Not much difference is seen in the glycaemic index of whole wheat bread and white bread. “Both whole wheat and white bread have Glycaemic index ranking of > 70,” adds Bokil. Glycaemic Index is the unit for a spike in blood sugar level when you eat a certain food—processed sugar and flour lead to a sharp spike in blood sugar. Whole foods that have fibre slow down the release of sugar making them a healthier option.
The importance of probiotics for gut health has put yoghurt in the good books. Manufacturers are coming up with flavoured varieties in an attempt to improve palatability. And that’s precisely where the problem begins. Typically, a can of yoghurt which is supposed to be one serving contains 16 grams of sugar. And if it contains toppings like cookies, granola or dehydrated fruits, it piles on more sugar. “The high sugar content can lead to a spike in insulin levels,” says Bokil. A healthier option is to choose plain yoghurt and add fresh fruits or nuts to it.
Oats are a good source of fibre, contain 5.1 grams of protein for 100 grams, and vitamins and minerals. So yes, oats are a good option, but not when they are flavoured and loaded with sodium, and sugar. According to a report titled “Is instant oatmeal even worth eating?” shared by Huffington Post “some of those instant oats can house just as much sugar as your favourite baked goods!” We checked the nutrition label of a popular strawberry flavoured instant oats and found that a single-serving packet contains 12 grams of sugar and just 2 grams of dietary fibre! Moreover, it also contains palm oil and artificial flavours which negate the nutritional benefits of oats. The healthier option is use plain oats which can be used in a number of recipes.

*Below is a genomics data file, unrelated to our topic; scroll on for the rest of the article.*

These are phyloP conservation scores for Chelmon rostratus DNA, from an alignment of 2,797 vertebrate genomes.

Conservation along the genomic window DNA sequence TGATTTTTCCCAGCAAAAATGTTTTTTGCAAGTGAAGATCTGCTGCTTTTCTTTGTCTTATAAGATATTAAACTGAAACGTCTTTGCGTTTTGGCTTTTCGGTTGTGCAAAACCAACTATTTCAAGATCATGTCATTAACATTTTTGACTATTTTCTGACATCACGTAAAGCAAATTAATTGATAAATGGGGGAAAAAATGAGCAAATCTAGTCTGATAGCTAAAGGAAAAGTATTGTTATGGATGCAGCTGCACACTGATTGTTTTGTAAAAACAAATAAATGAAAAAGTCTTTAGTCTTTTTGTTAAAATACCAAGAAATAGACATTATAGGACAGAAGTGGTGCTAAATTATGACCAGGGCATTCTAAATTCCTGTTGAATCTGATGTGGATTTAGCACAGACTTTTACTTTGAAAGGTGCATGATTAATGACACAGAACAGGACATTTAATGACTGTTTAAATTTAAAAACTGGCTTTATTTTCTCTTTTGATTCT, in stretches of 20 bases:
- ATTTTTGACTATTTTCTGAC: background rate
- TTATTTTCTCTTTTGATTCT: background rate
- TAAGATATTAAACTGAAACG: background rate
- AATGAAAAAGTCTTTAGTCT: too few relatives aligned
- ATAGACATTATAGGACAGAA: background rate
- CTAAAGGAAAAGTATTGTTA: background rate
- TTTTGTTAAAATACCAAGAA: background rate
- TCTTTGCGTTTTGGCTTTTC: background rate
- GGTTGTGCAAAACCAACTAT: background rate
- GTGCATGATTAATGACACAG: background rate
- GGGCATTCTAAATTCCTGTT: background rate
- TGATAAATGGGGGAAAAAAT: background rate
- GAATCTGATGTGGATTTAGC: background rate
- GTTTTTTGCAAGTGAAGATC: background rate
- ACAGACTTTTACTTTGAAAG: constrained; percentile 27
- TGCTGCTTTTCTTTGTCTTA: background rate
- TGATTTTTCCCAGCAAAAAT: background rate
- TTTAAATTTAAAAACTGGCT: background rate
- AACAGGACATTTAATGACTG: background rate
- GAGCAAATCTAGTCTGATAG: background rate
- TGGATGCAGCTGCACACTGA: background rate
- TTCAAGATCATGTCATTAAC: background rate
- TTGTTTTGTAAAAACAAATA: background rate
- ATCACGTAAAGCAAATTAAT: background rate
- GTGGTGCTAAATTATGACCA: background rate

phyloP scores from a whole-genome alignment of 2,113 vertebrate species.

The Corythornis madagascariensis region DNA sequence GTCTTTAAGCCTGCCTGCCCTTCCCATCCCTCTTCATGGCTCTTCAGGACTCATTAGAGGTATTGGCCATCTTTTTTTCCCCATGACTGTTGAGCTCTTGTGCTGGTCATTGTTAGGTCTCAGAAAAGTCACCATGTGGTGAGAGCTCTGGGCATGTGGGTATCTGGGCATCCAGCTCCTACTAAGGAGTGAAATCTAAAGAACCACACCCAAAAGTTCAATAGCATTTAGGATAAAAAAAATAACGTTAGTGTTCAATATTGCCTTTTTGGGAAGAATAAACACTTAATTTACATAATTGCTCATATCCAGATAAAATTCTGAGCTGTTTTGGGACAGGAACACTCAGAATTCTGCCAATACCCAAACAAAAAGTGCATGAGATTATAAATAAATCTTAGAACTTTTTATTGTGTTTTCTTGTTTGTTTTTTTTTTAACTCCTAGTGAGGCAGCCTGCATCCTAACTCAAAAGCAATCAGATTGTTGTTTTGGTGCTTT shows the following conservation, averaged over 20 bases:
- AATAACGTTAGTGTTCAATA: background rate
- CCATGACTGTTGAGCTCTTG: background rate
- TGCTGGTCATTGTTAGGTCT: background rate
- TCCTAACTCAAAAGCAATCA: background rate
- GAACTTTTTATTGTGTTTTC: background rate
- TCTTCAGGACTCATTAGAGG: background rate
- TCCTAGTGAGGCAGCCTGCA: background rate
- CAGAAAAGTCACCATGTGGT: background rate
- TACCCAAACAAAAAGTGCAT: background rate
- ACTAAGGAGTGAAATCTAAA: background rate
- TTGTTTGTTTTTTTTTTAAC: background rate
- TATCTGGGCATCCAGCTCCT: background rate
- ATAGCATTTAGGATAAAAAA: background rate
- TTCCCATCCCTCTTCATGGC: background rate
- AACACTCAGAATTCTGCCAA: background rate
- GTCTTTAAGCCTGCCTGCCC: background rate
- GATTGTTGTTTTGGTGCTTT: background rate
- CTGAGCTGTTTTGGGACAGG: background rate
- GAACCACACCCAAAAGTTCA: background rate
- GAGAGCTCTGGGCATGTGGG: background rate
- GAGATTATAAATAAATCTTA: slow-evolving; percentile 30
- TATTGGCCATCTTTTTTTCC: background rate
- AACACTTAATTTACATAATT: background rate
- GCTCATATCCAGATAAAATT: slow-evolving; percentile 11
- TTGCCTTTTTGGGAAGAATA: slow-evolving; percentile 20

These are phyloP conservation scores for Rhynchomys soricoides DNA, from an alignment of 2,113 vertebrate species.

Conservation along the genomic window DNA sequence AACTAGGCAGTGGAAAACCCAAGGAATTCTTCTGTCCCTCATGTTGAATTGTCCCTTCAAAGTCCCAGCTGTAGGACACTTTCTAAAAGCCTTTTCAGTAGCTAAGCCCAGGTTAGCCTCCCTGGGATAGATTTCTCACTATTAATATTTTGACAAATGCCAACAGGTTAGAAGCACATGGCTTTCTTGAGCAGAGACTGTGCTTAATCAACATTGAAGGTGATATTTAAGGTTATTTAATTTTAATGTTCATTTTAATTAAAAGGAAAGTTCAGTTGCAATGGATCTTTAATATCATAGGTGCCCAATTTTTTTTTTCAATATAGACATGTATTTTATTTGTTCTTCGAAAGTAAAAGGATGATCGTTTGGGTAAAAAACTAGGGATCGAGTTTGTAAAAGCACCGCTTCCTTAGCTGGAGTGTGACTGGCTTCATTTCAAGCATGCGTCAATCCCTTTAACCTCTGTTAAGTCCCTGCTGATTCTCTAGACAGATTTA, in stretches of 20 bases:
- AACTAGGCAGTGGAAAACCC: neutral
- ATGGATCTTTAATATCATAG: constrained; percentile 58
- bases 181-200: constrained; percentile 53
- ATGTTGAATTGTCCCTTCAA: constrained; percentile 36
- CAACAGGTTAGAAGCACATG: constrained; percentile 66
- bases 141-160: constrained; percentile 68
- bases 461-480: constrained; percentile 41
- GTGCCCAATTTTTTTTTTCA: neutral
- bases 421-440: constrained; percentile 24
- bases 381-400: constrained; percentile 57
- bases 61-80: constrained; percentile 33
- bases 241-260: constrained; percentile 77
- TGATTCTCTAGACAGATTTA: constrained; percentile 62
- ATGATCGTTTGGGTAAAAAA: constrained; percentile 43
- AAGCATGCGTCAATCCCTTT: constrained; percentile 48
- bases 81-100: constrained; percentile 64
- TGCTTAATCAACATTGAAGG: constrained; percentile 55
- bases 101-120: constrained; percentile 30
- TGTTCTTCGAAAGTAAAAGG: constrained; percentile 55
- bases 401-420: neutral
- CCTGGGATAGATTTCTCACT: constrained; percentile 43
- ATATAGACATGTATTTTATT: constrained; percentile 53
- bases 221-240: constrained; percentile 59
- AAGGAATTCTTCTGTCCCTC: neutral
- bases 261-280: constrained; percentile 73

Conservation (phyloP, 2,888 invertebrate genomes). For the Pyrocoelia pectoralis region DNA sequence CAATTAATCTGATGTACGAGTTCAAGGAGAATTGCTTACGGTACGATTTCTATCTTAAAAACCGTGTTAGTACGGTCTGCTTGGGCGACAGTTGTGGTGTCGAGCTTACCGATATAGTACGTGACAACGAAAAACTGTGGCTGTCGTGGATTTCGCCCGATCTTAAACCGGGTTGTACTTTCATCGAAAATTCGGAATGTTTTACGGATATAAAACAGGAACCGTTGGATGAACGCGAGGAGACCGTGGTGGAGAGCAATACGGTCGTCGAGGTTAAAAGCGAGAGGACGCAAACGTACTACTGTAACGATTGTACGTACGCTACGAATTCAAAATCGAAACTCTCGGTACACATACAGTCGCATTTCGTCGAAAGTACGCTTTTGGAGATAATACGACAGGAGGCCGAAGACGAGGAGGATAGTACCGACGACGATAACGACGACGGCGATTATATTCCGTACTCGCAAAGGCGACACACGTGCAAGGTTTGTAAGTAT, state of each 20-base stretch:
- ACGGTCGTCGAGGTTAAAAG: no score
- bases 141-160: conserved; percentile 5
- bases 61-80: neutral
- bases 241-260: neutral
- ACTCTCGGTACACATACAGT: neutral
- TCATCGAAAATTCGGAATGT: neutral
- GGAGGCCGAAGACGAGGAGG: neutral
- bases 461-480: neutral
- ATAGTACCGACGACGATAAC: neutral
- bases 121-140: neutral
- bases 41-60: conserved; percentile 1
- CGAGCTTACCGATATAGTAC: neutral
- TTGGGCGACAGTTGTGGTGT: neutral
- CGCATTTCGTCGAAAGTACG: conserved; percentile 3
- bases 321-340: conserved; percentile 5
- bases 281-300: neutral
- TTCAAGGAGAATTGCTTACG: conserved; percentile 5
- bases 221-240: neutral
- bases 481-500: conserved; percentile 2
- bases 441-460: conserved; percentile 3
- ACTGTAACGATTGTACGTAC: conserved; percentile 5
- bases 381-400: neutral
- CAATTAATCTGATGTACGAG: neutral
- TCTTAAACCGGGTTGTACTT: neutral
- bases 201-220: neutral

Cold-pressed juices are the trend in the health industry. Their USP- nutrient retention and preservative free. While it is true that cold pressing prevents loss of nutrients there are still speculations regarding its health benefits. Wired .com explains how nutrient retention does not necessarily guarantee its absorption by the body. They also explain how “cold pressing’s lack of heat isn’t always a good thing” by giving the example of lycopene found in tomatoes, which after going through the heat treatment are better absorbed by the gut. Moreover, if you look closely a few of them may contain added sugar, as much as 28 grams per 250ml. When you are gulping down this juice, you are consuming about 100 kcal just from sugar! Another loss is of fibre. A few brands do boast of retaining the fibre, but most of them do away with it, which results in reduced benefits. “They do contain vitamins and minerals,” agrees Bokil,” but if you are already eating a well-balanced diet then these juices are only a source of extra carbohydrates and calories.”
The best thing to do? Just munch on the whole fruit.